The #2 most important idea in Computer Science
This is an episode of The Eric Normand Podcast.
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In my opinion, the #2 most important idea is something that came directly out of computing. But I'm not so sure. Do you know? Let me know, too!
Eric Normand: What is the second most important idea in Computer Science? Hello, my name is Eric Normand, and these are my thoughts on Functional Programming.
I'm not too sure about whether this is actually a Computer Science idea, but I sure think it's important. I'm going to just assume it is a Computer Science idea for the remainder for this episode. But if you know different, if you know that it is not a Computer Science idea, I would love to be corrected because I assume it is. I presume it is.
The idea is this. You can build a reliable system out of unreliable parts. That's the second most important idea in Computer Science. Traditionally, you would build systems to be reliable mainly in two ways.
One, is make the parts more reliable, make them work better for longer, make them out of better materials to greater and greater tolerances, make sure that they follow the spec even more than you would because they have to work as a system.
You just keep making sure all the parts are working better and better. When you put them together, the whole, in theory, works better and better. In general, that's the case.
The other way is redundancy which is have a secondary support for any kind of function of your system so that if one of them fails — which is inevitable — if one of them fails, you can fall over to the backup.
Now, what I believe is new in Computer Science and computing, in general, is the idea of building a reliable system on top of an unreliable system. There's two examples I want to talk about.
The first one is the Internet, the idea of a self-routing packet network. Instead of having a network that is super reliable, meaning, every packet gets delivered to a very high rate of failure or have — I'm sorry, rate of success — meaning like 99.999, seven nines of packets actually make it to their destination.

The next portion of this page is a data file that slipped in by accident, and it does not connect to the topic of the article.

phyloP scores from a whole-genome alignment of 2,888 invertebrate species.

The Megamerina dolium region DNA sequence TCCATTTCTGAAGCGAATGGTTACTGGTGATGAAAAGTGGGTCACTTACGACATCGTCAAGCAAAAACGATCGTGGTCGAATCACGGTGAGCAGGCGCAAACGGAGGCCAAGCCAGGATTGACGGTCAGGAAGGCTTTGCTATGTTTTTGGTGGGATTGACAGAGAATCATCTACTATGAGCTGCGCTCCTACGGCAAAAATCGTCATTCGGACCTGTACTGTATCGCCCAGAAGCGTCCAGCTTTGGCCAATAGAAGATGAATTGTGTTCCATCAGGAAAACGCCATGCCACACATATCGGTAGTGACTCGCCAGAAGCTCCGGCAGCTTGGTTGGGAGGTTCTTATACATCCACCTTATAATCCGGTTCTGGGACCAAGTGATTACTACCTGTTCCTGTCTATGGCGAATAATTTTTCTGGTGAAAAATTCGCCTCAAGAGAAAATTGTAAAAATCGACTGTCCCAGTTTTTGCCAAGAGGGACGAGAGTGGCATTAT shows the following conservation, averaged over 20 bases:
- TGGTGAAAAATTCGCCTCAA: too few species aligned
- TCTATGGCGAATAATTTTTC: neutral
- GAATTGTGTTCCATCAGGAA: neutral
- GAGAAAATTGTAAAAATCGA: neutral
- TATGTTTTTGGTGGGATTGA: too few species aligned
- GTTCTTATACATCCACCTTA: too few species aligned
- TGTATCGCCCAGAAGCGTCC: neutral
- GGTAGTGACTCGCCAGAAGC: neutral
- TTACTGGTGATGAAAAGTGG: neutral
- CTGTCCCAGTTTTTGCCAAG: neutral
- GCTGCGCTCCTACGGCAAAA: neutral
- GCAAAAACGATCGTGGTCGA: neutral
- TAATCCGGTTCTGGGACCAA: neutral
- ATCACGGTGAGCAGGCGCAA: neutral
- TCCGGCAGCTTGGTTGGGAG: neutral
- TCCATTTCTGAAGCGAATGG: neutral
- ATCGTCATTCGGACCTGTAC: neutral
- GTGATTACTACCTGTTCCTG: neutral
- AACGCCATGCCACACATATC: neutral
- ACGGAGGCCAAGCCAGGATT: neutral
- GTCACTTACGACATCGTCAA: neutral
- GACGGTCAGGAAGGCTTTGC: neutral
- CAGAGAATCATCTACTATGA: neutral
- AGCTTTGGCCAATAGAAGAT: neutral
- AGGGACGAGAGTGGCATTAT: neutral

What we have is a network that assumes that packets won't get there. That they won't be delivered quickly, that they won't...that they'll get lost, they'll get dropped, and that the network itself, the lines, the wires that make up the network, and the nodes on the network, they're all going to fail.
What you want is a network that can peal itself, that can reroute dynamically all the packets that fail, and then you can build protocols on top of the unreliable packet system to increase the reliability.
If you have something like TCP, it's build on top of IP. IP is just the protocol for sending packets, TCP has a whole protocol built out of IP about sending packets, and having a handshake, and having acknowledgment packets that, "Yes, I got it" or "I missed one," and out of order, it came in out of order, reordering stuff, all of that is part of TCP.
I've looked for ways of doing this that predate computing, but I haven't found it. It's not to say that no one did it, but I haven't found it. Please correct me if I'm wrong.
The second example I want to mention is Erlang. Erlang has built into its core this assumption that things will fail. The assumption is that if you want to build something reliably, you have to assume that the parts are going to fail in an unknown way. That informs how you construct your software because if things are going to fail you need to build in the reliability at every level.
Erlang systems, if they're well built, it can have something like seven nines of up-time which is crazy when you think about it. That's so reliable. But this is why nodes are failing, networks are failing, the software itself has bugs in it.
How is it possible that that happens? Well, there's a number of things you can do to build reliability on top of unreliable parts, and that's the whole Erlang E fails. I think that this is a remarkable idea that you can use cheap parts and through architecture and correct design, build something super reliable.
All right. My name is Eric Normand. If you agree or disagree, please let me know. I'm not an expert in this particular super reliable systems field. If you come from some other background and know that this was happening, in Masonry or something, and I just didn't know about it, please let me know.
Anyway, I'm Eric Normand. This has been a thought on Functional Programming, and I'll see you later.